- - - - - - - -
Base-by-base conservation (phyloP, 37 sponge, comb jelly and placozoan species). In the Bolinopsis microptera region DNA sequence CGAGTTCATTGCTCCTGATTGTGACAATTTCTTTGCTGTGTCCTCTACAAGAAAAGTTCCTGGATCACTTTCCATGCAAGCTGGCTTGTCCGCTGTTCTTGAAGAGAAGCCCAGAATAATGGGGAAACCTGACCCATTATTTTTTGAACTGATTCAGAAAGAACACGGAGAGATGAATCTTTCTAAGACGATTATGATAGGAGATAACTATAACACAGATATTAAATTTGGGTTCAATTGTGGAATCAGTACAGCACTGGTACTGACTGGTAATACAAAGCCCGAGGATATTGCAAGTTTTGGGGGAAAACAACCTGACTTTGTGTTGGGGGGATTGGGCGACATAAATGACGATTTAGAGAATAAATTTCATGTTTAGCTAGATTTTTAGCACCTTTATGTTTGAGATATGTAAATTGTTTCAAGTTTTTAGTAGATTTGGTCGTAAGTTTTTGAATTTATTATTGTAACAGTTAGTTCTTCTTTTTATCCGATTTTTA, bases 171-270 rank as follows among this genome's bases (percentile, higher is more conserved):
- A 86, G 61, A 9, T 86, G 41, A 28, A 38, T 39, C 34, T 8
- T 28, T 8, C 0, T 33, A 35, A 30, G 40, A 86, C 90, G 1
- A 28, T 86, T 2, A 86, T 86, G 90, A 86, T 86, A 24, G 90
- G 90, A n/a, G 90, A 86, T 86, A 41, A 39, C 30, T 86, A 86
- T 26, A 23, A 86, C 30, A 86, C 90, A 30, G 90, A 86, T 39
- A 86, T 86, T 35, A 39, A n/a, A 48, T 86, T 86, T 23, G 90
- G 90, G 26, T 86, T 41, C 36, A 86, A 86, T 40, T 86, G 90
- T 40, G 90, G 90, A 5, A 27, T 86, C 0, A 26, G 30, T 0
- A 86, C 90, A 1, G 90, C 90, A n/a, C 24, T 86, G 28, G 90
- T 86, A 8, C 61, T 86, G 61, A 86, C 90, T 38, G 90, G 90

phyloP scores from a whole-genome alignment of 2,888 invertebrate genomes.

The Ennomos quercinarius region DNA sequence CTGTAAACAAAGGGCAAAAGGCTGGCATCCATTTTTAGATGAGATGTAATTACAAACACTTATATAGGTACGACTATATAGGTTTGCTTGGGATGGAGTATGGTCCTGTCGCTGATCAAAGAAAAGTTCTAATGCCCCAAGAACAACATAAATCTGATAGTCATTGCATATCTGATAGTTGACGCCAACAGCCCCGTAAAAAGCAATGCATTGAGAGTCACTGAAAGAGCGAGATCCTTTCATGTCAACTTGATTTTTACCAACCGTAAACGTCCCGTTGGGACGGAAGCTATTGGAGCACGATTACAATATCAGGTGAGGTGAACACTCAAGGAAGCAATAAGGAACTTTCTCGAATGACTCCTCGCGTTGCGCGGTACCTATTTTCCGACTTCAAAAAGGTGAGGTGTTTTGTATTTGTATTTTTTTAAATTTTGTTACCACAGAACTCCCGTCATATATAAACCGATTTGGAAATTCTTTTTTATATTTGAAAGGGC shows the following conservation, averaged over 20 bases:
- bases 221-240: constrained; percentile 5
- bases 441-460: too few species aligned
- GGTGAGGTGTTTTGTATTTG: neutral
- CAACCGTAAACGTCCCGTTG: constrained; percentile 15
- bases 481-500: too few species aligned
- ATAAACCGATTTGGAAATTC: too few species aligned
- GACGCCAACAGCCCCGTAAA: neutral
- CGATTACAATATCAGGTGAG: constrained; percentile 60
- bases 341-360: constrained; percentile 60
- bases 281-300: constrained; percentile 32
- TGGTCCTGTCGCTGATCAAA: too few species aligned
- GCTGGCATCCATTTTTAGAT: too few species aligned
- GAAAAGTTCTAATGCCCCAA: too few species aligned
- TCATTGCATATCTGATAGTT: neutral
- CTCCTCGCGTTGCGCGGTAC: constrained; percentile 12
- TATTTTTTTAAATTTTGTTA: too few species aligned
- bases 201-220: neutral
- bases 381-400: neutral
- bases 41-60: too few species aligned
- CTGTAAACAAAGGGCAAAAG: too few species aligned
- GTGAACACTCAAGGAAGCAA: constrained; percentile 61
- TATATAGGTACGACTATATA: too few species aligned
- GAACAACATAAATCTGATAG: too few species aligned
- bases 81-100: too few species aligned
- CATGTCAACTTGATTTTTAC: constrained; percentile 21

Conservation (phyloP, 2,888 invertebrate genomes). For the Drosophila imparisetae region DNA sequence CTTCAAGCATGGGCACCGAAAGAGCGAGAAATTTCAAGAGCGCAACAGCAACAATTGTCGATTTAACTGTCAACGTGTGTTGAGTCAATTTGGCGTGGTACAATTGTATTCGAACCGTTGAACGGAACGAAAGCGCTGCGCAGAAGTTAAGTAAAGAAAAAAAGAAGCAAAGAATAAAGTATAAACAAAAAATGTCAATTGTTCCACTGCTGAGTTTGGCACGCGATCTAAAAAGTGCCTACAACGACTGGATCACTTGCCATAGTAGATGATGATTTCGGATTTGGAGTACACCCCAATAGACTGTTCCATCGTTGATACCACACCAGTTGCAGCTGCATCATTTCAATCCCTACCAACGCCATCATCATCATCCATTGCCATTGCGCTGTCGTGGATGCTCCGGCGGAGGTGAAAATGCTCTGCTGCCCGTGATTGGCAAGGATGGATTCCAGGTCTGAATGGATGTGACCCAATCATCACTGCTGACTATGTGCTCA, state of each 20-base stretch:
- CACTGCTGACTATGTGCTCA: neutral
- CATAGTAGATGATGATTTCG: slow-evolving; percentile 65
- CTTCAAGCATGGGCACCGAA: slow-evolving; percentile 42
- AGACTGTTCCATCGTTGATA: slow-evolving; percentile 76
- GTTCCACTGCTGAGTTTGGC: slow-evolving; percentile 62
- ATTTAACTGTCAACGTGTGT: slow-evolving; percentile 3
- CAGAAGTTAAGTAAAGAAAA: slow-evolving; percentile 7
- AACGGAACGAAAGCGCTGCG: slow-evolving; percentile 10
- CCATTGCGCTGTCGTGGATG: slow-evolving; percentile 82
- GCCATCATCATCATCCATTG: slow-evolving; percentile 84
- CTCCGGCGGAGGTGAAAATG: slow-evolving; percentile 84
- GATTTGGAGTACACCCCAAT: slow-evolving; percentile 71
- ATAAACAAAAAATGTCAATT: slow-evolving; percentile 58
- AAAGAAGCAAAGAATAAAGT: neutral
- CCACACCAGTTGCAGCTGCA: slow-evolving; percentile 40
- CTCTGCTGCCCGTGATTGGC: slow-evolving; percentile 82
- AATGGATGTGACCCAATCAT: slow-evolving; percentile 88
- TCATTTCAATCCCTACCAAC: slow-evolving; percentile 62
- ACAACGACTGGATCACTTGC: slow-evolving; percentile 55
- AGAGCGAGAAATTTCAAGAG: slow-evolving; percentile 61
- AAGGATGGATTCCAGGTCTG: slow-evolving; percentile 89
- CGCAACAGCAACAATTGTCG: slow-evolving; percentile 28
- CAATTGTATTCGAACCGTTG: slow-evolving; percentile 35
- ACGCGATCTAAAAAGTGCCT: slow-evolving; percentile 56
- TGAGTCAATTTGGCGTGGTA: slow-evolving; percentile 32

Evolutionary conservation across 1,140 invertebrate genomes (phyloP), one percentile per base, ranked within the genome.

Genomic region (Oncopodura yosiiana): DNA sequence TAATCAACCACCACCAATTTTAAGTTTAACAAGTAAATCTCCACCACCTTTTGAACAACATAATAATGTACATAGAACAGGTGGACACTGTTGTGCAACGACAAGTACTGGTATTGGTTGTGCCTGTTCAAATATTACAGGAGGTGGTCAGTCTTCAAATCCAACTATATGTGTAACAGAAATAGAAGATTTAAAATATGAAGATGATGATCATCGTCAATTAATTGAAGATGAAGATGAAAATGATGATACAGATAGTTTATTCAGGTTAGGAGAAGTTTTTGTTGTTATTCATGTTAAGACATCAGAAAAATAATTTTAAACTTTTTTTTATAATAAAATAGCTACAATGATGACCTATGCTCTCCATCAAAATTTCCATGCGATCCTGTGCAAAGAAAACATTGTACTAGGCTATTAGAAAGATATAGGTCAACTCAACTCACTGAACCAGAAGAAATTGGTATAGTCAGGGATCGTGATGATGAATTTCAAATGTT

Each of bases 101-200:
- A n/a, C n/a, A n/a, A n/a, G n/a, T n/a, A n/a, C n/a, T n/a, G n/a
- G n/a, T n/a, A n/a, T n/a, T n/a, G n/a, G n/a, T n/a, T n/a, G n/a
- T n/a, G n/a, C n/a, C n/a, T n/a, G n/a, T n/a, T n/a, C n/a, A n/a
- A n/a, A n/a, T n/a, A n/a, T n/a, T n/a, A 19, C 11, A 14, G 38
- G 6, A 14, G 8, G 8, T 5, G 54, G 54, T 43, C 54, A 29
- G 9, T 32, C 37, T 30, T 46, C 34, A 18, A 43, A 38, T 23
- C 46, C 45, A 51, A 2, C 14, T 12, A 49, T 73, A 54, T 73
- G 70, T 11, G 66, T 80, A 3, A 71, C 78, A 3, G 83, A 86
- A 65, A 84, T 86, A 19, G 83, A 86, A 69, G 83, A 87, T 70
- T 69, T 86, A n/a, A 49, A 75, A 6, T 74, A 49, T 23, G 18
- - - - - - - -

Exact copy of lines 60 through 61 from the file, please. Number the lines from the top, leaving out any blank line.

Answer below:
- AAGGATGGATTCCAGGTCTG: slow-evolving; percentile 89
- CGCAACAGCAACAATTGTCG: slow-evolving; percentile 28